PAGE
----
#OurReasonsForNature: WLT’s Anne Clifford on childhood discoveries of the Great Crested Newt SEARCH NEWS

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WLT's Donor Support Officer Anne Clifford, shares her stories of conservation and curiosity. Credit: WLT

As part of #OurReasonsForNature series, World Land Trust (WLT) Donor Support Officer Anne Clifford tells us how childhood discoveries of Great Crested Newt spurred on her passion for wildlife and conservation.

Often spending her days peering into ponds and carefully unfurling leaves in the hope of spotting a newt or their eggs, Anne would help her mother survey for Great Crested Newt as research for Froglife – and her love for these semi-aquatic amphibians blossomed from there on.

“It was a treasure hunt and very exciting when we found them. They were everywhere, hanging motionless in the ponds on a spring evening and playing dead every time you lifted a brick,” Anne says, adding that she would fondly call them “Golden Eyed Pond Dragon”.

Great Crested Newt is the largest of the UK’s three native newt species and can grow up to 17cm in length. Their dark warty skin and bright orange belly are the telltale features that Anne would be on the lookout for during her surveys for Froglife.

Great Crested Newt is the UK’s largest native newt species. Credit: Bouke ten Cate

Decades on from such childhood discoveries, WLT’s Donor Support Officer reports finding her beloved “Pond Dragons” from time to time. However, water pollution and drainage of ponds are extremely harmful to the declining population of Great Crested Newt.

This semi-aquatic species – a European Protected Species – spends most of its time hunting for invertebrates or hiding in the hedgerows, making the protection of land habitat as important a mission as the safeguarding of water sources.

Dinosaur documentaries to discover the connection with the natural world

The dinosaur-looking Great Crested Newt rings echoes of one of Anne’s other wildlife favourites, a passion connected to her love for all things prehistoric.

After watching a documentary about Baryonyx (a large carnivorous dinosaur) a five-year-old Anne became obsessed with the extinct – and her intrigue led to a fascination for adaptation and ecological niches as she watched the documentary over and over.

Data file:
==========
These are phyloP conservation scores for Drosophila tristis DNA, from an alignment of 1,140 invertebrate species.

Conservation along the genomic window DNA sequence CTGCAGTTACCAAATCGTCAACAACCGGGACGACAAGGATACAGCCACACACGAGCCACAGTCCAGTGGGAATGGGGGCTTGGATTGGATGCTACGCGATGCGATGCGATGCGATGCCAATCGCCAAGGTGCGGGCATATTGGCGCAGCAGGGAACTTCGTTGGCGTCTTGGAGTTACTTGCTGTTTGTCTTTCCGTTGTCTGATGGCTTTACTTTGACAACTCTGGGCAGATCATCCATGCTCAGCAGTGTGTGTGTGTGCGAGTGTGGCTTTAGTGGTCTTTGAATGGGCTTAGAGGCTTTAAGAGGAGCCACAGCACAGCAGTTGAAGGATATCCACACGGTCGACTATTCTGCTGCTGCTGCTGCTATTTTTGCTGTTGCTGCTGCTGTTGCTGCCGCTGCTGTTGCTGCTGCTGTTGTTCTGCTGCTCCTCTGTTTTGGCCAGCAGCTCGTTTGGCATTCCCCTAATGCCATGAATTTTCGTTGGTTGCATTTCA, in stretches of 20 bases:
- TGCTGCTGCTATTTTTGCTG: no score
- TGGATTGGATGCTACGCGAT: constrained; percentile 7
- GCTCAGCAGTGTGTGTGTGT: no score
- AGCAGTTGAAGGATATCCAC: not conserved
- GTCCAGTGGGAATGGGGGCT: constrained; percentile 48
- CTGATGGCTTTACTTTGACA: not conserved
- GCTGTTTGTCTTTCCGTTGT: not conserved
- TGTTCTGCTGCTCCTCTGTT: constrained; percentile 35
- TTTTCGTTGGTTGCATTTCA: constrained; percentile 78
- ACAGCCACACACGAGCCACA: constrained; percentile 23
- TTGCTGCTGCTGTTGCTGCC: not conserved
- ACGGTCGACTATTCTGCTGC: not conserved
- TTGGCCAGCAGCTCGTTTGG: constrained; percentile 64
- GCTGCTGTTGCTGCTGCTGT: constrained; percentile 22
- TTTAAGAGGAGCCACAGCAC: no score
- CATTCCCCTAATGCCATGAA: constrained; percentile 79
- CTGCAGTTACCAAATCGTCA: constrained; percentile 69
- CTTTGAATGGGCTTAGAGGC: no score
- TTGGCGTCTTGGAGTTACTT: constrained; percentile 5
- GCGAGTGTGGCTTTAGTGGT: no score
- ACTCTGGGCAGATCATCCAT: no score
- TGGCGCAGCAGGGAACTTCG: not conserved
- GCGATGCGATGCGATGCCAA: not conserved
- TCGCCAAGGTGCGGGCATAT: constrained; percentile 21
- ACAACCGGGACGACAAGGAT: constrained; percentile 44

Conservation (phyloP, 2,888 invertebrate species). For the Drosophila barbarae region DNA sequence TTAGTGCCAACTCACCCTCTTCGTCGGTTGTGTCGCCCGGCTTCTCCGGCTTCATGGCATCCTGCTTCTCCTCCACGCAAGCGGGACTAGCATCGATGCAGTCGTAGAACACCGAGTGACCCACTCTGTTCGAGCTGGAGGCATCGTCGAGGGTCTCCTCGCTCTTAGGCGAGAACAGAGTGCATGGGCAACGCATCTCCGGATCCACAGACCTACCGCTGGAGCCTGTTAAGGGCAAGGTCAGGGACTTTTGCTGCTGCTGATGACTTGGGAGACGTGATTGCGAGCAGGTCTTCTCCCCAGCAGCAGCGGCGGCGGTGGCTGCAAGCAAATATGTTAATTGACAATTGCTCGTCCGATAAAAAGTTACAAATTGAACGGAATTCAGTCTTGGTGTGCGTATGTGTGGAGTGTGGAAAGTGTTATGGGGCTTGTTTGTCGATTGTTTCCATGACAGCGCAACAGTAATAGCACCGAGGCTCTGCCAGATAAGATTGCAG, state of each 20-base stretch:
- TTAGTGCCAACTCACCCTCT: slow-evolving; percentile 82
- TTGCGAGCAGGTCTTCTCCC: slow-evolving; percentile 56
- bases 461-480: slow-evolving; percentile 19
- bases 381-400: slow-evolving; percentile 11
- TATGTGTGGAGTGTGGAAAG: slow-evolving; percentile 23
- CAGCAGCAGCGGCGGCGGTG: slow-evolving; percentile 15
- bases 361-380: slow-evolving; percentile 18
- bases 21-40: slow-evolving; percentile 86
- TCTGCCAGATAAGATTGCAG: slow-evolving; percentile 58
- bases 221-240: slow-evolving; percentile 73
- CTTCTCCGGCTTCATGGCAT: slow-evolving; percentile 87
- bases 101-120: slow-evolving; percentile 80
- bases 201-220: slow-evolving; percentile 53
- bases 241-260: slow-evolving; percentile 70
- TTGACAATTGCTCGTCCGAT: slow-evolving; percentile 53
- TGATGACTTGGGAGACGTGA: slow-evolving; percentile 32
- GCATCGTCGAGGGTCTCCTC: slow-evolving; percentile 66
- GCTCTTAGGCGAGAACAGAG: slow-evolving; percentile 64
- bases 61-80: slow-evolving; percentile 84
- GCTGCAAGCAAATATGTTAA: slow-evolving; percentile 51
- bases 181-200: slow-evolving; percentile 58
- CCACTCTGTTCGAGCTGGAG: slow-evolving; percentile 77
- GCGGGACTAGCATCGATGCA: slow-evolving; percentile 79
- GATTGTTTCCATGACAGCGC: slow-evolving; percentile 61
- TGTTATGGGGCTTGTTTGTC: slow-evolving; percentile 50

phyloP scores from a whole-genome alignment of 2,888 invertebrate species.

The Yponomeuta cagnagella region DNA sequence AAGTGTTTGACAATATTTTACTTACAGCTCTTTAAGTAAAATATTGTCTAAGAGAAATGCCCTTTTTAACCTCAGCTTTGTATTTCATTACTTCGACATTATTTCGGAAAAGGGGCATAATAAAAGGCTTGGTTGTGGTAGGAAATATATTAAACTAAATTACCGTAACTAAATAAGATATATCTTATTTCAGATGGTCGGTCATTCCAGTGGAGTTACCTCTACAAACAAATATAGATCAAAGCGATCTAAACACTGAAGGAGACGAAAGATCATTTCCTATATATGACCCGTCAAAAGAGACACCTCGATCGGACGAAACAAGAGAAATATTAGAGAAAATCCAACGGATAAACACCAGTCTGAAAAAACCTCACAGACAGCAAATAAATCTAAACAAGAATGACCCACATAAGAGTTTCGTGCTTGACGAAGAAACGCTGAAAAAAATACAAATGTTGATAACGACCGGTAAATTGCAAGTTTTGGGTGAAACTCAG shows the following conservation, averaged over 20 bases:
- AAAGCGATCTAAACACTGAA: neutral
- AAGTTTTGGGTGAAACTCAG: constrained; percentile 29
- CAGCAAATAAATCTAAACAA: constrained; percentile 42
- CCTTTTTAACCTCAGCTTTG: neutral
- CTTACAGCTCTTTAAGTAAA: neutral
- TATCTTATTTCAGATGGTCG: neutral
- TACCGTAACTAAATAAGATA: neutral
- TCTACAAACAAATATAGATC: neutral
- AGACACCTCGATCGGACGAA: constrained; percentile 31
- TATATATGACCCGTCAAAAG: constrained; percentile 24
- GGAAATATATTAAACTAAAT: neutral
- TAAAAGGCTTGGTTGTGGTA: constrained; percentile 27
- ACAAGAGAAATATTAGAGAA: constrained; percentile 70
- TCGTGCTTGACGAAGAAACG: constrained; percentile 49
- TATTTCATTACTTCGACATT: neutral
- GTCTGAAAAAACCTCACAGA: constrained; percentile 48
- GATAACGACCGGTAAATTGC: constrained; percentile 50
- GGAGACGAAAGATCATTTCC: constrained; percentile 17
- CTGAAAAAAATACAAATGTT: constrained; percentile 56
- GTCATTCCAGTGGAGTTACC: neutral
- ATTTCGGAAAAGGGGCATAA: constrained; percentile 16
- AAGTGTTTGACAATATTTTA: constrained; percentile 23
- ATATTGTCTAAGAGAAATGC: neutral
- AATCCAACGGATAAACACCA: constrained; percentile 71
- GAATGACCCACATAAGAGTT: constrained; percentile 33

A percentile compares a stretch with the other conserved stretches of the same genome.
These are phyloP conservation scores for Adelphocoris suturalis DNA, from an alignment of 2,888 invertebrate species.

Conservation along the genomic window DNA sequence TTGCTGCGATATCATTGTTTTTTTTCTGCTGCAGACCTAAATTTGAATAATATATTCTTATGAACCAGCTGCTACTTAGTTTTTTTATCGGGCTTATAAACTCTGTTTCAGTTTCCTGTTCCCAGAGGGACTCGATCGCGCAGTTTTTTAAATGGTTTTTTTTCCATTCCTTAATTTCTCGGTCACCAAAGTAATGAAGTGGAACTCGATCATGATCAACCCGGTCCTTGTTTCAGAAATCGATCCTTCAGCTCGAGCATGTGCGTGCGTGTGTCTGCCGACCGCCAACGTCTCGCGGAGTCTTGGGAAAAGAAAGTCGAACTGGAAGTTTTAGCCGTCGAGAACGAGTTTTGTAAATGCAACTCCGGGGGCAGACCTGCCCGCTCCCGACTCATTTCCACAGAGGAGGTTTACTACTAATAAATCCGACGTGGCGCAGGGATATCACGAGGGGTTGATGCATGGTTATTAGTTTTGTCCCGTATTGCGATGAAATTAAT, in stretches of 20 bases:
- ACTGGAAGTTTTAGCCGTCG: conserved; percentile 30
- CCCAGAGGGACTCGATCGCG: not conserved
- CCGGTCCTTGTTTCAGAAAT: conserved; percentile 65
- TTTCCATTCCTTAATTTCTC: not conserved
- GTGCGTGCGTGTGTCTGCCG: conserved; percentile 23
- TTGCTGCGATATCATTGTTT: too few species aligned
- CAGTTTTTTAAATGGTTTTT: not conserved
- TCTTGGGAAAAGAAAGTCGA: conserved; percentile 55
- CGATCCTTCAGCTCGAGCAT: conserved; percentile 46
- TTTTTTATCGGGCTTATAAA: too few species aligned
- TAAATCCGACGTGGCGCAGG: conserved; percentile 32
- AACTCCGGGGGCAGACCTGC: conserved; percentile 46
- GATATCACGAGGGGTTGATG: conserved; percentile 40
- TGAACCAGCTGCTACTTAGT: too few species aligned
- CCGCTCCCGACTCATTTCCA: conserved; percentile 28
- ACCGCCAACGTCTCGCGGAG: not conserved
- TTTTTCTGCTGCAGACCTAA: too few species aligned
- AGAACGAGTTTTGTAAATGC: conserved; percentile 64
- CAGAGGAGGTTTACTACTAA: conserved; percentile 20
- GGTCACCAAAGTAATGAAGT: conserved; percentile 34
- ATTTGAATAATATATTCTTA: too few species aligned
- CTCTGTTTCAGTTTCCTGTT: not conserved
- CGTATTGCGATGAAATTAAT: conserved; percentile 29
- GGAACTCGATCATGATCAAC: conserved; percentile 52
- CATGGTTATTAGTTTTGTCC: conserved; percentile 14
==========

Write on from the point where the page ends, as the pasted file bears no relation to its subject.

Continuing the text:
Baryonx lived 125 million years ago and had a large claw about 31 cm long – the size of two Great Crested Newts put together. Anne liked to think about what the huge claw was used for – digging? Fishing? Scavenging?

These were the questions fuelling Anne’s passion for conservation, as her research into the beginnings of our planet led to the realisation that we are all connected to nature: “This was my introduction to the crazy variety of life and how much there is to be discovered, and that this place, right here, the UK, used to be a sub-tropical wetland. Everything is connected.”

While dinosaurs no longer roam the Earth, their legacy – the sheer might of the natural world that they encapsulate – can be found everywhere. It could even be hiding in your garden pond.

Anne’s reasons for nature are some we all share at WLT and her story is one that many WLT supporters will recognise. Nature is the reason for all those who work at WLT and for the next few months we will be sharing with you what brought us to conservation, and what keeps us going as we save land to save species. You can read all #OurReasonsForEntry entries so far here.

We’d love to hear from our supporters – about your own reasons for nature, the wildlife that inspired you to care for the natural world. Share your stories and pictures with us on social media under the #OurReasonsForNature hashtag!

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